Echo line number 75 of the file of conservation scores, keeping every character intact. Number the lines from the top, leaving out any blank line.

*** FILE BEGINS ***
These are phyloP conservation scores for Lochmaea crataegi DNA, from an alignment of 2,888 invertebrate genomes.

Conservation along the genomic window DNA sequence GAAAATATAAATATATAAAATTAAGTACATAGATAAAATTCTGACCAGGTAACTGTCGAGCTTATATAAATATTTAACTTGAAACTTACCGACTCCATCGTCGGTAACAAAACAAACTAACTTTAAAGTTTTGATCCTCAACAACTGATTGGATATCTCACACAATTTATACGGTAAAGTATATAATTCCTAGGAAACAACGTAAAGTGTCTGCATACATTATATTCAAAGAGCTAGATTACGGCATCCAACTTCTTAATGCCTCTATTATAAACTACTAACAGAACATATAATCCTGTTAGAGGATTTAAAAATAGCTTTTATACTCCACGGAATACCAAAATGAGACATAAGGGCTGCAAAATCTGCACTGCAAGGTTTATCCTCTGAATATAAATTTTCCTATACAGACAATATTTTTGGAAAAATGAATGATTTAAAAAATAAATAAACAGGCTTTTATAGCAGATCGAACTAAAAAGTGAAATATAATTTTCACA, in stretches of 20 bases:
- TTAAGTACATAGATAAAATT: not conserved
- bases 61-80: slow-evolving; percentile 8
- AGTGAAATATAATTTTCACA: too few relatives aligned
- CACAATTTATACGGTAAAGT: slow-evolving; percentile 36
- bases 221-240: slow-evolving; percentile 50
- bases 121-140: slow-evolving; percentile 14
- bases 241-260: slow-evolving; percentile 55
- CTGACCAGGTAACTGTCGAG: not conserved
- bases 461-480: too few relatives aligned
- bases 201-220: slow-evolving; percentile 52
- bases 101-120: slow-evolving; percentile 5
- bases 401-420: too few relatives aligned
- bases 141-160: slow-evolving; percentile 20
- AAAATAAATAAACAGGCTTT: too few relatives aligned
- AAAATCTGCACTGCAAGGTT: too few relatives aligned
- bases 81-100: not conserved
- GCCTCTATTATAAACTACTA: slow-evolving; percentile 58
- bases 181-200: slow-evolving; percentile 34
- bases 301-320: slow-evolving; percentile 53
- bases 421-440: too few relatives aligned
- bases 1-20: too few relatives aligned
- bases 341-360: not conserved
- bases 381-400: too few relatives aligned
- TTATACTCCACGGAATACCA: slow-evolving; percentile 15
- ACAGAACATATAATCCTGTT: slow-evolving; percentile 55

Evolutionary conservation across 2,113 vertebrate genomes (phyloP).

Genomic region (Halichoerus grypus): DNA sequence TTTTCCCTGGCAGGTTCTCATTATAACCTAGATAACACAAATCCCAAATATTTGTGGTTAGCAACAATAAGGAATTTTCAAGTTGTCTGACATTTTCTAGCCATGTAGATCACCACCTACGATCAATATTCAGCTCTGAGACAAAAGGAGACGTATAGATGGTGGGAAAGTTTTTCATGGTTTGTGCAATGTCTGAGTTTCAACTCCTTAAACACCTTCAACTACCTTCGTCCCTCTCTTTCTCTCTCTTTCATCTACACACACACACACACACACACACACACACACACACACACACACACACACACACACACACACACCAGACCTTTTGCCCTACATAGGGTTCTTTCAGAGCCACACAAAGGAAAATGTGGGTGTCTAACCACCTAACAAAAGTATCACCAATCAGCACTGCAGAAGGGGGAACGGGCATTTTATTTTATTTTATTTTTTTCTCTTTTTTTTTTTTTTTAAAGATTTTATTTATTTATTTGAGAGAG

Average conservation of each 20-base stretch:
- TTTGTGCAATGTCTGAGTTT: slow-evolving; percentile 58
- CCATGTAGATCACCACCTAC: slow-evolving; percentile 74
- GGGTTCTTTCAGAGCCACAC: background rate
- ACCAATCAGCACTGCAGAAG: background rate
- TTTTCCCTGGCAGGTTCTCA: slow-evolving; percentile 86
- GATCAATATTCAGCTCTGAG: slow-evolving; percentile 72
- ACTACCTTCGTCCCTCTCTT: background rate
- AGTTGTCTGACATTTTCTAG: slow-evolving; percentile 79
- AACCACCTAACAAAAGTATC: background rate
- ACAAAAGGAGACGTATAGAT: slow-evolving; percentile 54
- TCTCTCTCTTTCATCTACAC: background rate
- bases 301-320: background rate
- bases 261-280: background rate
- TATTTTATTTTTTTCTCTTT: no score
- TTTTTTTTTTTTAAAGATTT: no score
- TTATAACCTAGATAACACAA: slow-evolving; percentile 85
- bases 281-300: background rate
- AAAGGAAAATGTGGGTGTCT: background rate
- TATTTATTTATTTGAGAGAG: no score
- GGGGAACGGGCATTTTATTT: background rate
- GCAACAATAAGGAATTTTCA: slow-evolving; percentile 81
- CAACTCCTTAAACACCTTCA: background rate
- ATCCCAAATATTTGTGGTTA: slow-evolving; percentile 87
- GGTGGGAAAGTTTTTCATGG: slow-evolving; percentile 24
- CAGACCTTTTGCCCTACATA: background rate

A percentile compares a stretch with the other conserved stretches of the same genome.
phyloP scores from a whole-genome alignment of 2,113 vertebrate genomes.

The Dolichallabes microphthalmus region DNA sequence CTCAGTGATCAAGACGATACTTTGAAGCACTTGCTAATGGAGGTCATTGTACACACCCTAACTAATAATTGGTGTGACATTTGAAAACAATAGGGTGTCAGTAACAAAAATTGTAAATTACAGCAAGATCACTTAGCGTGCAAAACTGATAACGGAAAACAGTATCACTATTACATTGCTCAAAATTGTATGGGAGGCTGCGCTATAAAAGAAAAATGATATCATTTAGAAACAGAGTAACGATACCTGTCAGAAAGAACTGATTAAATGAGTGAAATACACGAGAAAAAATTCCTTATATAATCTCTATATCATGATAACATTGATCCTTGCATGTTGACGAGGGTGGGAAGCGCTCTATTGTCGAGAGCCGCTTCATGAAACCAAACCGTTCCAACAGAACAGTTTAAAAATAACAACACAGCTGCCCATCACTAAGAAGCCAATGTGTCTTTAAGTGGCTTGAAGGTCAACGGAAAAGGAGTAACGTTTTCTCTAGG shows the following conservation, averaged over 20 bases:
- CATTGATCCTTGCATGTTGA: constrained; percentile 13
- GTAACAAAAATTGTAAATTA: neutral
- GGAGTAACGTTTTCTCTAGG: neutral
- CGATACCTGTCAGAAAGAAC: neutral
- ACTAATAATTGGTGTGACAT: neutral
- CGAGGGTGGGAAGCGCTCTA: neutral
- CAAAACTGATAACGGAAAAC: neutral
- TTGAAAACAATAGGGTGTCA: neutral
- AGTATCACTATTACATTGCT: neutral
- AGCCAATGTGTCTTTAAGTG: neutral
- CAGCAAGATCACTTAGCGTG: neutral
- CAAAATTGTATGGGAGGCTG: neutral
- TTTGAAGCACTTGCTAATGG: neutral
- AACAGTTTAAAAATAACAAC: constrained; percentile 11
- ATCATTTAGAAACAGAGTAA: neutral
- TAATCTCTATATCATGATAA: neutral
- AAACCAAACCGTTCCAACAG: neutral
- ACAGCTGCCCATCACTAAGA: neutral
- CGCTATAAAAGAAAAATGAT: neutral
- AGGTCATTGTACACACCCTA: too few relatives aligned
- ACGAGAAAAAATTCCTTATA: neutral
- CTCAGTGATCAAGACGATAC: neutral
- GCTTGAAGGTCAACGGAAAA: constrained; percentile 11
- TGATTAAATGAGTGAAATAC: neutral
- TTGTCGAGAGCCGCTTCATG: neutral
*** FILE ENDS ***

- AAACCAAACCGTTCCAACAG: neutral